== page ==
New Rochelle’s Mayor Noam Bramson on November 22 answered residents’ questions about crime, traffic, parking, taxes and overbuilding, especially in the southern part of the City. Citing City policies and City Council decisions, Bramson suggested residents call his office or use his email addresses for any further input. This “informal neighborhood meeting” was held in the offices of Cross Cultural Solutions on Clinton Place, New Rochelle.
Mayor Bramson’s presentation to the crowd began with a review of the present local economic challenges, such as people who have lost their jobs, the loss of sales and mortgage tax revenue, and the increased pension costs. He cited ways to confront these economic challenges in the City Budget, including cutting expenses, scaling back the capital budget, a hotel tax, and the aggressive seeking of grants. At this time he said, the “range of options” are shrinking. The soft housing market in his view allows “time to plan”, mentioning the Albanese development proposal for the Church-Division and Prospect lots. Transportation and regional planning as well as sustainability, education and other factors also impact the City’s plans.
Resident Anne Almazar-Gerhard brought up concerns about traffic and parking in the downtown area. She felt that the problems on Main Street were caused by parking concerns and asked where she could park in her own neighborhood. She wanted to know where the promised cameras for the parking lots were, and added, “I feel like I’m going to be a prisoner in my home at night”. She has to walk everywhere because there is “no parking for my building.” Bramson answered that the zoning code parking requirements are now one parking space per apartment in downtown New Rochelle.
When Mayor Bramson was asked about the Westhab apartments on Clinton Place, he answered that “car ownership is less frequent in affordable housing.” Continuing, he claimed that the problem is that many older complexes were built when parking was less rigorous and he felt the parking problem was largely associated with “older homes.” The Albanese development proposal for the Church-Division Prospect area would eliminate a lot of parking, and this developer must introduce more parking at “alternative sites.” Development should be beneficial for everyone in Bramson’s view.
This was followed by resident Vincent Malfetano’s comments that three taxing authorities in New Rochelle were not efficient. The Library Tax in his view should be eliminated and services should be privatized. He then related that men were smoking “pot” on his street and felt there was a need to change loitering laws. Malfetano continued, “I’m being driven out of my home,” He also said that the building and overbuilding is occurring south of Eastchester Road so that “North End taxes can stay low.”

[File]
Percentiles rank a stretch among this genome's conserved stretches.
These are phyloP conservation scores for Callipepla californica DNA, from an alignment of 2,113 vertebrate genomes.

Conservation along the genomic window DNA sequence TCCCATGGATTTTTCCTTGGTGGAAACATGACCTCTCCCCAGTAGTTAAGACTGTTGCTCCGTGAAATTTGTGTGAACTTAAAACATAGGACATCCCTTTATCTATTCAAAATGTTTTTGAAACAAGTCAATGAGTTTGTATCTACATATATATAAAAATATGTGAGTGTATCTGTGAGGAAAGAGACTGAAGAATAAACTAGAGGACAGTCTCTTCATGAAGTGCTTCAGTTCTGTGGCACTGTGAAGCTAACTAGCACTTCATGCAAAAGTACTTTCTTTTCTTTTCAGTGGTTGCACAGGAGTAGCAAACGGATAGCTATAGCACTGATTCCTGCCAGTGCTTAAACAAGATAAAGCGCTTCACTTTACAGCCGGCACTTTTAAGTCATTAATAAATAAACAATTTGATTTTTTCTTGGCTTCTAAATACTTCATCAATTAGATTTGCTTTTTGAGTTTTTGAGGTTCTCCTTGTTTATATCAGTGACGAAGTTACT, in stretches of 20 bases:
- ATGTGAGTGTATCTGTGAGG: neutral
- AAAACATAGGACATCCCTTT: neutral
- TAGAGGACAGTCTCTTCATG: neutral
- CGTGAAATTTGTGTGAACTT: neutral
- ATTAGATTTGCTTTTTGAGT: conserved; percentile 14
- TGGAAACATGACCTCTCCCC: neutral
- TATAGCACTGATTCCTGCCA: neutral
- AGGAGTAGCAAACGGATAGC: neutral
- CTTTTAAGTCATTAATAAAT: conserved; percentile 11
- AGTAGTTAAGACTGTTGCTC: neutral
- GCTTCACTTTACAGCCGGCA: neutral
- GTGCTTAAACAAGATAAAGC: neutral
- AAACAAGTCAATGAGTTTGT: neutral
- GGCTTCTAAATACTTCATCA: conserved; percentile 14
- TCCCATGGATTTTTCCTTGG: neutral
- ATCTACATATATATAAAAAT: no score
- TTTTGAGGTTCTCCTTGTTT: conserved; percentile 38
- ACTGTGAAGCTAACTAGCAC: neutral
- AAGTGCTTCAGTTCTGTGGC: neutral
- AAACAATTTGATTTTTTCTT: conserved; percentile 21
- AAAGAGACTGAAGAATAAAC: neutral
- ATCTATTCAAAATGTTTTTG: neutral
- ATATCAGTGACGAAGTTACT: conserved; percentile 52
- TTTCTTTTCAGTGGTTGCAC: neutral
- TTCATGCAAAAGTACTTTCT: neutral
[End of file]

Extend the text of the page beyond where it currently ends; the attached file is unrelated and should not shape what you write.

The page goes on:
Mayor Bramson answered that it is a “perception of crime” and residents should call the police who should respond. Adding, the “crime rate is at its lowest level in fifty years” and New Rochelle is the fourth or fifth lowest of fifty of the largest cities. With a population of 70,000 most crime is in the southern section of the City. High taxes were attributed to both School Taxes and State policies.
Accompanied by nine neighbors from Clinton Place, Patricia Zaffo spoke about the “filth” of nearby streets. In the last two months she stated 22 people have moved out of the Avalon Building. Her Board of Directors for Clinton Place had found the previous Church-Division development proposal “absurd”, especially since it cut Clinton Place in half. Presently people in Westhab park their cars on the sidewalk day and night and when police are called they, the police, just tell the car owners to move and don’t issue tickets. In answer Bramson said he will follow up with the police.
Addressing tax issues, Mayor Bramson felt New Rochelle had a “different tax structure” than other communities. He felt the City needed increased aid from Albany. Bramson spoke also about the proposed Main Street-Echo Bay development.
As the meeting was drawing to a close, another resident, Diane Moore, summed up the feelings of many who attended. She stressed the density of population in the southern part of New Rochelle and how this increased population has impacted our environment: garbage, noise, busing and public safety. “Our quality of life has been reduced severely by this increase in population.” She added: “We are over-saturated. Build the buildings in another location. We have had enough.”
[In the December 2 issue of the Westchester Guardian]